Two Wyoming associations on May 9 urged an Idaho federal district court to grant partial summary judgment in a lawsuit by an environmental group to lock up tens of millions of acres of federal land in six western States. The Wyoming Stock Growers Association and the Petroleum Association of Wyoming urged the court to rule that two Resource Management Plans (RMPs) issued by the Bureau of Land Management (BLM) complied with all federal laws and regulations. A lawsuit filed by the Western Watersheds Project argues that 16 RMPs prepared by the BLM, as they relate to the greater sage-grouse, are procedurally defective, must be redone, and may not serve as the basis for uses of the federal land involved. As a result of a court order, "test cases" as to two of the RPMs, the Pinedale (Wyoming) RMP and the Craters of the Moon National Monument (Idaho) RPM will be adjudicated first; they are the basis for the motion for summary judgment. The associations also filed a motion to strike portions of various depositions.
"Based on the facts before the court, it is clear that the plaintiff lacks standing, its claims are moot or not ripe, and the BLM has complied fully with federal law as to both RMPs," said William Perry Pendley, Esq., of Mountain States Legal Foundation (MSLF), which represents the associations.
Since 2006, the BLM has issued 16 RMPs, as to tens of millions of acres of purported greater sage-grouse habitat in California, Idaho, Montana, Nevada, Utah, and Wyoming, which set out the permissible uses of the lands and outline the conditions under which each use will be allowed. Each RMP permits, under certain conditions and with various limitations, extractive uses such as oil and gas development and livestock grazing.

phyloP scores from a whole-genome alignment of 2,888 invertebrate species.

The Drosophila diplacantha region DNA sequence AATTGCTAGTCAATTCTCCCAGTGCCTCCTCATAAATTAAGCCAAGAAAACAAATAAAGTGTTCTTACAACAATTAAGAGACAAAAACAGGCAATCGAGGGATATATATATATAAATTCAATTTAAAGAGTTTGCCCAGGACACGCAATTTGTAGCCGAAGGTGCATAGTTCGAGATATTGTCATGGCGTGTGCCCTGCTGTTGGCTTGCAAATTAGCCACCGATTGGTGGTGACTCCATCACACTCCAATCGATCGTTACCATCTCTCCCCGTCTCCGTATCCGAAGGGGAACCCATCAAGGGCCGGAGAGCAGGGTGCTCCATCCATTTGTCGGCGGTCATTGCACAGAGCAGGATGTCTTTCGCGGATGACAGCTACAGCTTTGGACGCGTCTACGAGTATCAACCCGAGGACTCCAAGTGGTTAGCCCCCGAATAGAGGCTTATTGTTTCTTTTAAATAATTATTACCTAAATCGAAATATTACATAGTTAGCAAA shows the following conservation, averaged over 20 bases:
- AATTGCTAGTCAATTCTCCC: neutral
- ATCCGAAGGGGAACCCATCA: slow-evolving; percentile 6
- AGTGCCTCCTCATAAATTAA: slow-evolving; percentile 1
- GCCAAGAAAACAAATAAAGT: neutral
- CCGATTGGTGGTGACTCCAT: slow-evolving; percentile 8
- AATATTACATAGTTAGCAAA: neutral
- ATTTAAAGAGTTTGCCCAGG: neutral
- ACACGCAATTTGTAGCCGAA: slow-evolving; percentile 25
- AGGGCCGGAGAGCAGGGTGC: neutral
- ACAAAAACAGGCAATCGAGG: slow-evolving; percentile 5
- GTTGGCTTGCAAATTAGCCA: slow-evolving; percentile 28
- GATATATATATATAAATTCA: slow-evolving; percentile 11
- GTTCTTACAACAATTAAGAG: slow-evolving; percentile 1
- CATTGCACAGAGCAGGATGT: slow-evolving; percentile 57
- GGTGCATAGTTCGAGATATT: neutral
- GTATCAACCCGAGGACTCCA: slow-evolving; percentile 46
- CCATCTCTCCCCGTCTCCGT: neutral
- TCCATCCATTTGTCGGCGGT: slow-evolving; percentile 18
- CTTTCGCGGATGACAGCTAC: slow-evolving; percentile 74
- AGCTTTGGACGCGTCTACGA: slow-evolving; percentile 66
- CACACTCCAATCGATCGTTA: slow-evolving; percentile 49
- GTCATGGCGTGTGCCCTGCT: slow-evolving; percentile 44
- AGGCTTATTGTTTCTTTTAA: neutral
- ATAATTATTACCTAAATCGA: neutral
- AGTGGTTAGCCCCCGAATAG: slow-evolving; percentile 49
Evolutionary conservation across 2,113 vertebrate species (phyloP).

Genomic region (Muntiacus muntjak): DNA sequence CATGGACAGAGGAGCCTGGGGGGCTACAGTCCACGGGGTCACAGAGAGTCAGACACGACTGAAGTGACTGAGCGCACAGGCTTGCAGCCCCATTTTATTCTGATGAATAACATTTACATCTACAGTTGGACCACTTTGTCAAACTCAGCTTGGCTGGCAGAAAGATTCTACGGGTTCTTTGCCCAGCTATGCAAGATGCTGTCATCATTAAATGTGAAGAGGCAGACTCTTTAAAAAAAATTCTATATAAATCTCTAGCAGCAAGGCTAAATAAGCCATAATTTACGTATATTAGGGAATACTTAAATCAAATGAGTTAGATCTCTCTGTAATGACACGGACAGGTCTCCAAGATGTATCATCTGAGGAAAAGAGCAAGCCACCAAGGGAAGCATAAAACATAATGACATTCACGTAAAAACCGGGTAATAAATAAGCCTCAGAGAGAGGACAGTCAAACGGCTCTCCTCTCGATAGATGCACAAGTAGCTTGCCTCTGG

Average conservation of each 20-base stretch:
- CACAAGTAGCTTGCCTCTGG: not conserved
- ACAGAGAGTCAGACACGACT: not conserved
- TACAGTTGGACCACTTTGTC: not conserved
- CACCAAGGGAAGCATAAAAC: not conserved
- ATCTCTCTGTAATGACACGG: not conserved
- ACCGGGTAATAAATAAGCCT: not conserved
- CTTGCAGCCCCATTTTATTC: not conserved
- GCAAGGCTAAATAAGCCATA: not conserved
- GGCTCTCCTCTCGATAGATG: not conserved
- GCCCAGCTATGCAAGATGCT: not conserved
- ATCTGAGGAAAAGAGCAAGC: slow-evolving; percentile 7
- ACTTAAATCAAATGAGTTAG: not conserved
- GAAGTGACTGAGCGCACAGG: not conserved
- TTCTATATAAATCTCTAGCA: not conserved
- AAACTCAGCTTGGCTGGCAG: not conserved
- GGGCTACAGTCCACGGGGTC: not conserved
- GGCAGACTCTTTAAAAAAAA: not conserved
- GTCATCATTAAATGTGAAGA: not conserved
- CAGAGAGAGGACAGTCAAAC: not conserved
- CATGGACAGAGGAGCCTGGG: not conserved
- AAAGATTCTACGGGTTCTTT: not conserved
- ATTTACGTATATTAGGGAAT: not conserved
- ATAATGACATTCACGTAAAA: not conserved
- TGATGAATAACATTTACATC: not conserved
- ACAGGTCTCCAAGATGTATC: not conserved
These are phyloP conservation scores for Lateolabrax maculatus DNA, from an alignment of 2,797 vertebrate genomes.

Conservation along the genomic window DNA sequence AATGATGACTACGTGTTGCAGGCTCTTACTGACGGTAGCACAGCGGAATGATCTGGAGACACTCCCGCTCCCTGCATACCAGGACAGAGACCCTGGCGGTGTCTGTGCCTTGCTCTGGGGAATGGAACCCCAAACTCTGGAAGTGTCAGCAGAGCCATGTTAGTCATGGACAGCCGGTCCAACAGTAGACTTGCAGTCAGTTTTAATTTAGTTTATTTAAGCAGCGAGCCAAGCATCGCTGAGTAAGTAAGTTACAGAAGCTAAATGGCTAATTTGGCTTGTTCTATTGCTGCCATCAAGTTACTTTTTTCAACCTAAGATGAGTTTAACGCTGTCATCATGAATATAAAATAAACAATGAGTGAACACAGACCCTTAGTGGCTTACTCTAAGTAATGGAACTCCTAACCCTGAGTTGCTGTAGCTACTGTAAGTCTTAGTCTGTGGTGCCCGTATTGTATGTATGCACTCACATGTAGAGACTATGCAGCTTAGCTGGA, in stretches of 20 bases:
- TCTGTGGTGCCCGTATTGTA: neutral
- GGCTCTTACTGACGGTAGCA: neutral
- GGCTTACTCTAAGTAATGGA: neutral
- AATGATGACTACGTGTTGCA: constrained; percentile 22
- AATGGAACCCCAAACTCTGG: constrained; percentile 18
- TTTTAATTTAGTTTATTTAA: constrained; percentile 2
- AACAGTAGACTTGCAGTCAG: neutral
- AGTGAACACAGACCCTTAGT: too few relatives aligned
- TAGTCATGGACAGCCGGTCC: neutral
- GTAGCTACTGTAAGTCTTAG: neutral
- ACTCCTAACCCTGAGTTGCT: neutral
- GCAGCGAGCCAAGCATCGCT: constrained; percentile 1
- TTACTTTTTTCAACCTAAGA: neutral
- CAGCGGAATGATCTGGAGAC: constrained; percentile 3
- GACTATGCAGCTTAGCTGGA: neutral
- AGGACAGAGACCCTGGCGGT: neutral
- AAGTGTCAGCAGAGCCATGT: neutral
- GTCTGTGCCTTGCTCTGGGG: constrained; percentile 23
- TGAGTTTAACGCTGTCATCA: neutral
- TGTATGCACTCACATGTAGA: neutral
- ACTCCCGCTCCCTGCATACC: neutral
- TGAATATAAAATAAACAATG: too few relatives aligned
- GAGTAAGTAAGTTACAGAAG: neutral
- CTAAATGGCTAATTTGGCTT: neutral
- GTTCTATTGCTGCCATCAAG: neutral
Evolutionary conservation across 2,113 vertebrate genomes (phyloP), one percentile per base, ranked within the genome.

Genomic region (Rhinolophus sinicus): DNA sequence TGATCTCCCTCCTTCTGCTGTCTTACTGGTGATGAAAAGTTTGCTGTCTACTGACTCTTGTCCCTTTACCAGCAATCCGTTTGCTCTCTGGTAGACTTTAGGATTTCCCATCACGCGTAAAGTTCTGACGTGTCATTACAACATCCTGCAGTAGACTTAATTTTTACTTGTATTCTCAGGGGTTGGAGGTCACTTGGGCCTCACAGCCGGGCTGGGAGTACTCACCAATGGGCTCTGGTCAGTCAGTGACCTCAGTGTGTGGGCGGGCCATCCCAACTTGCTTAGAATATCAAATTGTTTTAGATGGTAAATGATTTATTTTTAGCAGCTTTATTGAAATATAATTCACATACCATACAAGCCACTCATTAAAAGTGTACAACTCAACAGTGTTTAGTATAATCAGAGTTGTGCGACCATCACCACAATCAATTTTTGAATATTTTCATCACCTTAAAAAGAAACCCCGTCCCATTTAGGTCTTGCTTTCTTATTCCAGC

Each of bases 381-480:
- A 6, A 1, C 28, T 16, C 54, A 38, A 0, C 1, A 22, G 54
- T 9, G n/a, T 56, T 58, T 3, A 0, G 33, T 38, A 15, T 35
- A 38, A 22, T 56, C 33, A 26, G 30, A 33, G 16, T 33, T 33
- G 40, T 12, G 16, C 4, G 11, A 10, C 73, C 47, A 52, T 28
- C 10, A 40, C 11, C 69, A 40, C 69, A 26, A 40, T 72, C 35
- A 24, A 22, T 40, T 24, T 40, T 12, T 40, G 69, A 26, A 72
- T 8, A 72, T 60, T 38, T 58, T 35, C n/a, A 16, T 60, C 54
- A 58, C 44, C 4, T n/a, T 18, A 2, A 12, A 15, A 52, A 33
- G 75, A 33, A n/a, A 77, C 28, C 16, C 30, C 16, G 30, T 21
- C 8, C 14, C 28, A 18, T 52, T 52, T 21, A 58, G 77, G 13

On December 17, 2008, the Western Watersheds Project challenged the RMPs alleging that the BLM had failed to protect various sage-grouse populations. The group argues that, contrary to the National Environmental Policy Act (NEPA), the BLM failed to take a "hard look" at the direct, indirect, and cumulative impacts of livestock grazing and energy development, as well as the impact on global warming, and failed to consider a reasonable range of alternatives, and, contrary to the Federal Land Policy and Management Act (FLPMA), failed to prevent undue degradation of public lands and resources.
On February 20, 2009, federal lawyers filed a motion to dismiss or, in the alternative, to sever and transfer the case, arguing, in part, that the Idaho court may not consider land management actions taken in other States. That motion was denied on May 7, 2009. On May 12, 2009, the court granted the motions of the State of Wyoming and of the Wyoming Petroleum Association and Wyoming Stock Growers Association to intervene.
Mountain States Legal Foundation, founded in 1977, is a nonprofit, public-interest legal foundation dedicated to individual liberty, the right to own and use property, limited and ethical government, and the free enterprise system. Its offices are in suburban Denver, Colorado.
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